By Baruch Berzon MD and Richard Sinert MD
A 32 year-old male presents in August to EMS with complaints of “flutter in my chest” and light-headedness for an hour. The paramedics find a young man in mild distress who is Diaphoretic with a heart rate of 220 and a blood pressure of 110/69. The 3-lead ECG shows a wide-complex tachycardia at a rate of 220 BPM. They obtain IV access and preform a 12 –lead. They transmit the 12-lead and call you for consultation:
(From the European Society of Cardiology)
- Interpret the 12 lead?
- Should they attempt to treat this chemically or electrically? If chemically, what is the drug of choice?
- They converted the patient and get the following repeat ECG:
- Now the patient is in your ED, his vital signs are normal. In addition to routine lab testing and cardiologic consultation for Ventricular Tacycardia, what else would you do for the care of this patient?
Overview with learning points
Arrhythmogenic Right Ventricular Dysplasia/Cardiomyopathy or ARVD/C is one of the most arrhythmogenic forms of inherited cardiomyopathy and a cause of sudden cardiac death (SCD) in the young.1 ARVD is the most common cause of sudden cardiac death in young athletes after Hypertrophic Cardiac Myopathy. 4Pathophysiology-
(Journal of Cariology)
The classic ECG finding is an Epsilon wave which is a low amplitude signal at the end of the QRS in V1-V3.
One can infer from the above that the testing required to make a definite diagnosis are not readily available in the ED. However a history of SCD in the family, previous unexplained syncopal episodes and an ECG with characteristic findings should raise the clinical suspicion for ARVD/C and prompt further testing.
Long term treatment includes antiarrhythmic drugs for prevention of arrhythmias and implantation of an AICD. Catheter ablation with new 3D mapping has heterogeneous results with success ranging from 45-85%. In patients with extensive heart failure or drug-refractory VT’s, heart transplantation is the last resort but this occurs very rarely.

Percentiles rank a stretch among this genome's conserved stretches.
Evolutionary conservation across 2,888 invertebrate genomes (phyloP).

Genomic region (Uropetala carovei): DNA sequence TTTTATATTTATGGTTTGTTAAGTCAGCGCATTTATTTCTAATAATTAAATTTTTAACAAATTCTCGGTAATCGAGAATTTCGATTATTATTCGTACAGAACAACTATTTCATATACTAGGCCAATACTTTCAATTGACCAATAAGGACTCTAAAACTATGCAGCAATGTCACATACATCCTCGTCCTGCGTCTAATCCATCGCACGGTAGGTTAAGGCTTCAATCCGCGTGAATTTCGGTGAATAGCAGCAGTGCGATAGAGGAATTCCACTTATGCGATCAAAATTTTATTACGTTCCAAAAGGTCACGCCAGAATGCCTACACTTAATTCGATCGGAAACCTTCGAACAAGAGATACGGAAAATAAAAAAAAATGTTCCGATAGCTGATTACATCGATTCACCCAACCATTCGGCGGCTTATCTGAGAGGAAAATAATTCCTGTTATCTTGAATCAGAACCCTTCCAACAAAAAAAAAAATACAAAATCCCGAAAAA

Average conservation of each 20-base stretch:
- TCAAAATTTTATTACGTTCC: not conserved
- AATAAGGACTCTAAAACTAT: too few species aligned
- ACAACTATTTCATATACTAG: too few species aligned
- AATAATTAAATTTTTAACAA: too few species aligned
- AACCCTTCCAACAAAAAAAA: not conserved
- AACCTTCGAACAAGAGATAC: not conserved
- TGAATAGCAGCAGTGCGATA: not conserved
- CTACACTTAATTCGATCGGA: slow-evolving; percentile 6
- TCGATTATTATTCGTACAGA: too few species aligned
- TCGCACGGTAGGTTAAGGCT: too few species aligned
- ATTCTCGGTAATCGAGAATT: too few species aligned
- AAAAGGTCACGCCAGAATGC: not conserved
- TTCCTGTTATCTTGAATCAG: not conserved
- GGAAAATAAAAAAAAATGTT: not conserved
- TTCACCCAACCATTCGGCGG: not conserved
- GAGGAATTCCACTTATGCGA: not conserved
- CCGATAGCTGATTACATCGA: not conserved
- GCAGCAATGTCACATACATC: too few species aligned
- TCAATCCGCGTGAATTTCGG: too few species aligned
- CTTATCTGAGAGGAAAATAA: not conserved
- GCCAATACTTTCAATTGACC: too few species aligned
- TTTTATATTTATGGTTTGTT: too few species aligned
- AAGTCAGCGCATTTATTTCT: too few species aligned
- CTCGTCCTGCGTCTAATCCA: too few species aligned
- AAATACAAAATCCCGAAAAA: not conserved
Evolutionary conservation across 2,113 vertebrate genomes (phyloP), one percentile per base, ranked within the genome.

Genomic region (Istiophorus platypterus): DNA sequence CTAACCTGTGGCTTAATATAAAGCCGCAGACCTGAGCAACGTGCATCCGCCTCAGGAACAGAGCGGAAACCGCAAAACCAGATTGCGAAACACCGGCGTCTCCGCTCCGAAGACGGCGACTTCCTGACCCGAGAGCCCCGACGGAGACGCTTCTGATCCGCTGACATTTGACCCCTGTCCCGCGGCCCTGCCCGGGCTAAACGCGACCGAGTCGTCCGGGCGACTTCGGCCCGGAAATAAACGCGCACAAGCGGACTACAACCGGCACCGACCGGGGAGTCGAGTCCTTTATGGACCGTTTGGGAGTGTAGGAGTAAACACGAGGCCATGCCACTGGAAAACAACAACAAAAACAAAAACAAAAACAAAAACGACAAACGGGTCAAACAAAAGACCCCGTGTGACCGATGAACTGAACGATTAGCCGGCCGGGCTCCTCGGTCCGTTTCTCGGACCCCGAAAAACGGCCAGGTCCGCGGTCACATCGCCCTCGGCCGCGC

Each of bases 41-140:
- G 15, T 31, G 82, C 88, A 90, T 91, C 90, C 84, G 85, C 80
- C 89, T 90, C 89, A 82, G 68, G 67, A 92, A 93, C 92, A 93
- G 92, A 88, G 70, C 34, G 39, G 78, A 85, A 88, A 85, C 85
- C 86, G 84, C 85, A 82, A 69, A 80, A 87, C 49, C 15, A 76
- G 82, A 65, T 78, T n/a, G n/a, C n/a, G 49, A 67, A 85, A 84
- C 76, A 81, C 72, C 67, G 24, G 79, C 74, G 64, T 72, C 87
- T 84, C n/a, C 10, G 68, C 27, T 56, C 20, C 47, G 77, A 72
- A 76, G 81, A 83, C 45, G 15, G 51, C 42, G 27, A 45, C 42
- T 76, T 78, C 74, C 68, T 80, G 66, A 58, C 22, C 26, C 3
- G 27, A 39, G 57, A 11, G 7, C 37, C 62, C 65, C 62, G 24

ARVD/C is a heterogenic disease that presents in young patients with syncope, VT’s or sudden cardiac death. The epsilon wave might be the first clue for the emergency physician to the possibility of ARVD/C and should prompt a through history, exam and appropriate diagnostic testing.
Extra! Extra! Read all about it–
Did you know that some ARVD/C had involvement of predominantly the LV? It should be called ALVD/C 🙂 ?
Did you know that sometimes ARVD/C is recessive and involves a cutaneous phenotype? (eg. Naxos disease or Carvajal syndrome)
That there is a known link between ARVD/C and myocarditis that is still waiting for YOU to clearly define?
FOAMED and REFERENCES:
http://journal.frontiersin.org/article/10.3389/fphys.2012.00023/full comparison to RVOT
http://www.revespcardiol.org/en/arrhythmia-and-right-heart-disease/articulo/13154581/ RVOT and Brugada looks at as well
- Arrhythmogenic right ventricular dysplasia/cardiomyopathy: Clinical challenges in a changing disease spectrum. te Riele A. et al; Trends in Cardiovascular Medicine, Volume 25, Issue 3, April 2015, Pages 191–198
- Cardiovascular causes of sudden death in young individuals including athletes. Basso C. et al; Cardiology Review, 7 (1999), pp. 127–135
- Population-prevalent desmosomal mutations predisposing to arrhythmogenic right ventricular cardiomyopathy. Lahtinen AM et al; Heart Rhythm.2011 Aug;8(8):1214-21
- Impact of new task force criteria in the diagnosis of arrhythmogenic right ventricular cardiomyopathy. Giuseppe F. et al; International Journal of Cardiology 171 (2014) 179–183
- Current and state of the art on the electrophysiologic characteristics and catheter ablation of arrhythmogenic right ventricular dysplasia/cardiomyopathy. Chung F-P, et al; J Cardiol (2015),